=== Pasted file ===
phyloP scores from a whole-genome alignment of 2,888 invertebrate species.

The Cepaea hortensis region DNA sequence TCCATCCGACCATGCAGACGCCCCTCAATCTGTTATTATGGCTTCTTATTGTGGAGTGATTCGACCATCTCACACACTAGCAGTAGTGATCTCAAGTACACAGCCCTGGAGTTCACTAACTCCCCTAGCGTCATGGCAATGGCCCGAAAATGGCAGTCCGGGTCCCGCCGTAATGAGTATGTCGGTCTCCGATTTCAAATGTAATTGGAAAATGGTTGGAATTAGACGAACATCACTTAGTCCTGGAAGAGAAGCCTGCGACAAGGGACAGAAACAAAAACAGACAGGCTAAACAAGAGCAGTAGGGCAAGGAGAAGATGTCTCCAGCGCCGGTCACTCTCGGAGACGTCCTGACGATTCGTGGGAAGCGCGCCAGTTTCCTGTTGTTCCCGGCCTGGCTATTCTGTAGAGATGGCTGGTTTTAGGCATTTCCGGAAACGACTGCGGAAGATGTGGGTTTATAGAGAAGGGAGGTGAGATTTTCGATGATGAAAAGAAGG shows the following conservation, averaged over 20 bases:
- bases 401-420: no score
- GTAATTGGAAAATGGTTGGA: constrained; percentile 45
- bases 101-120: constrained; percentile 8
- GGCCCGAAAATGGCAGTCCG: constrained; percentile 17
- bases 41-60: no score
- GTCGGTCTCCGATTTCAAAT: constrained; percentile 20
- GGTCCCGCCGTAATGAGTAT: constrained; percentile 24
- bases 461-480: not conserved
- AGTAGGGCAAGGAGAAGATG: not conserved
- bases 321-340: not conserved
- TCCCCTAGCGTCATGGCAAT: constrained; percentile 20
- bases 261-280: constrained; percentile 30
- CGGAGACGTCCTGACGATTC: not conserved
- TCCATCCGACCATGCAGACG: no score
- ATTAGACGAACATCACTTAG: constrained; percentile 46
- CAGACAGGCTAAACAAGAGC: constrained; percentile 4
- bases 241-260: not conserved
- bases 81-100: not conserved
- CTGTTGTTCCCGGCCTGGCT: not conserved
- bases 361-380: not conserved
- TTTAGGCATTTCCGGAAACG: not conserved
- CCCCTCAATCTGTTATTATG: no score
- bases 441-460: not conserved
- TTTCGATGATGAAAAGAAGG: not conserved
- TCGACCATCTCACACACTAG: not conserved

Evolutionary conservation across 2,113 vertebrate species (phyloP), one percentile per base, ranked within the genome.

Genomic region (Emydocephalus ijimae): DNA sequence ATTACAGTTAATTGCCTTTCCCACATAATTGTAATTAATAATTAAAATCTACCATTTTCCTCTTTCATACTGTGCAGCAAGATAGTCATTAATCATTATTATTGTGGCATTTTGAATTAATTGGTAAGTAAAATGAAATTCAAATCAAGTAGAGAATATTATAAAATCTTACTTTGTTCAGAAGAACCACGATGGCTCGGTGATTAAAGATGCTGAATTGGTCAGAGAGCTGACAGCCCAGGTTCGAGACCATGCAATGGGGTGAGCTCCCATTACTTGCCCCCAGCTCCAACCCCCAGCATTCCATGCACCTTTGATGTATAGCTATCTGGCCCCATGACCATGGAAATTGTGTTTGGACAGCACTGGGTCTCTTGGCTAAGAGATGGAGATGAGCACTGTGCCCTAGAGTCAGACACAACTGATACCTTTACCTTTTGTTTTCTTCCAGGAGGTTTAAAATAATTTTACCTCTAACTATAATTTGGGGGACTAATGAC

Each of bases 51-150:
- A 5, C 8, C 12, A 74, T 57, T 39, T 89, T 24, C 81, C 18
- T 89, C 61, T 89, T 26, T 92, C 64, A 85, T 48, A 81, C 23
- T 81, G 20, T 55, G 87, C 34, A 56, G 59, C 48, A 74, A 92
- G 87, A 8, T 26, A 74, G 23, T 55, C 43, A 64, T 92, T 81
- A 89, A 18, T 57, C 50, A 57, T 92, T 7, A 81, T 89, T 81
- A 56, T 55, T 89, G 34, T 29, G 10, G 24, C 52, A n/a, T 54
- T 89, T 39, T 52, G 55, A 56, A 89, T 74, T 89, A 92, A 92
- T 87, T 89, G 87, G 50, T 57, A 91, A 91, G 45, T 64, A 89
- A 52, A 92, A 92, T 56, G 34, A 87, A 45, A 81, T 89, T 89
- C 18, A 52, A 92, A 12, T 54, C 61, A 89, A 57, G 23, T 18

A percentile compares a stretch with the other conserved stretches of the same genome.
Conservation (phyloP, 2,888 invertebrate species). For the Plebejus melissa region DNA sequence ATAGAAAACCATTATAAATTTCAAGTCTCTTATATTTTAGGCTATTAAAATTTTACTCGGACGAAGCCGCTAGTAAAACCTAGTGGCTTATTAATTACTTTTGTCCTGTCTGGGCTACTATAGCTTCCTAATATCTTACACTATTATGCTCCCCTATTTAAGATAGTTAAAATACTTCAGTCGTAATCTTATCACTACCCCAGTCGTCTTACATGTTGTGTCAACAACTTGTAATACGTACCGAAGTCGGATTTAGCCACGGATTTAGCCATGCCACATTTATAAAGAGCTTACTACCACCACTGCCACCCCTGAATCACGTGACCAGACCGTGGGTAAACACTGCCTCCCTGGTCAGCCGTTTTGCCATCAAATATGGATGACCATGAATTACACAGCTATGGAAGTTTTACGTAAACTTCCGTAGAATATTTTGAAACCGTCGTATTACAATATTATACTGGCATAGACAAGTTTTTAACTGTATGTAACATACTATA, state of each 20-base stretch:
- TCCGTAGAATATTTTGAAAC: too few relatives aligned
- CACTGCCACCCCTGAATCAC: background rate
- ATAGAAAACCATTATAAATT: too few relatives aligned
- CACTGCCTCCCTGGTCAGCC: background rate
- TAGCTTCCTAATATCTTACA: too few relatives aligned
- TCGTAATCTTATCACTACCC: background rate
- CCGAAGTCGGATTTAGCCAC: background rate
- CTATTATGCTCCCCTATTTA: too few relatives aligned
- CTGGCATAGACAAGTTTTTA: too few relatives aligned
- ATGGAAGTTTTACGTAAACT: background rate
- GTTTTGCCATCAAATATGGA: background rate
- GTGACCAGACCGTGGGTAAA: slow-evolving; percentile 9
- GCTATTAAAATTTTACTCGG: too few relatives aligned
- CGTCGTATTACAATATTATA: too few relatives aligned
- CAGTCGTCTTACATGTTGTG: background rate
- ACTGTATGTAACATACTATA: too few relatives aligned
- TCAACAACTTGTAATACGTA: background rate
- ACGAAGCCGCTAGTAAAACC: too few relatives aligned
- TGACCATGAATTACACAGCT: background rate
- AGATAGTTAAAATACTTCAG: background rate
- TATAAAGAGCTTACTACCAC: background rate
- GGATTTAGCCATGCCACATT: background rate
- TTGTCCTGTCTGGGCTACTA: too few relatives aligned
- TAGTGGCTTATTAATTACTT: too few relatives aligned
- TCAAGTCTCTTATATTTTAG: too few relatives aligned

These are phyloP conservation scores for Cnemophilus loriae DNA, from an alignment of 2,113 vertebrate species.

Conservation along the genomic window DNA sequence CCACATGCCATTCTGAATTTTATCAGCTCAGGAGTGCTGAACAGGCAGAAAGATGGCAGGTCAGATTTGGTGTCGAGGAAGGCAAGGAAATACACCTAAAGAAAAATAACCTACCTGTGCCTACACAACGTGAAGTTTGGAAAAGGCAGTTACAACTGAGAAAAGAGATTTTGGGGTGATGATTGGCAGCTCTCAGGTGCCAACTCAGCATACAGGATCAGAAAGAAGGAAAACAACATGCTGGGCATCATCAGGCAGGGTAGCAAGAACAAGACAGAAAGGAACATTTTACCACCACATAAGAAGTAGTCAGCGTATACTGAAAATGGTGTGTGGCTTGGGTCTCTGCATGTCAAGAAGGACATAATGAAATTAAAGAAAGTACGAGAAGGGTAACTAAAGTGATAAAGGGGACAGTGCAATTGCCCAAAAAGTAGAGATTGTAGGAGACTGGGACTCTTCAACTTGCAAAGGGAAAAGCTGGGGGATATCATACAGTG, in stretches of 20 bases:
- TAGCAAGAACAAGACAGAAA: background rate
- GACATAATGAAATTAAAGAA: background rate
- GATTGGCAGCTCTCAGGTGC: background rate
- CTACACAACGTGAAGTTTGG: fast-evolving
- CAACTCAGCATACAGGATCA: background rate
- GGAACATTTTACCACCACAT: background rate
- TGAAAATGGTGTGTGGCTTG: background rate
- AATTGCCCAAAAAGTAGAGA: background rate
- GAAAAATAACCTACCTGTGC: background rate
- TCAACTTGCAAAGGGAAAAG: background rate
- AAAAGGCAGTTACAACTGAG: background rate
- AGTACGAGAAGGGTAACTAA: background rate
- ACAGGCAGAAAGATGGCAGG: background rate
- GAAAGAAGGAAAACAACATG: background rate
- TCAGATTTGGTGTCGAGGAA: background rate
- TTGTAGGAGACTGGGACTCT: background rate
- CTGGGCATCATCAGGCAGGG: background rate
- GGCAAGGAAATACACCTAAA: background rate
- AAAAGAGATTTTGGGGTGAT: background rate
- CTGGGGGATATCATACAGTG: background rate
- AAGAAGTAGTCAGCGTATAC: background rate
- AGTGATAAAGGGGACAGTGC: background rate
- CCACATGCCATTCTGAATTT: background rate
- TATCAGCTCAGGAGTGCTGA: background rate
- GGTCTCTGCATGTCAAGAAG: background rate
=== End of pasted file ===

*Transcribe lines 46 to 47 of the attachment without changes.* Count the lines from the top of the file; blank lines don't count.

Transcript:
- CACTGCCTCCCTGGTCAGCC: background rate
- TAGCTTCCTAATATCTTACA: too few relatives aligned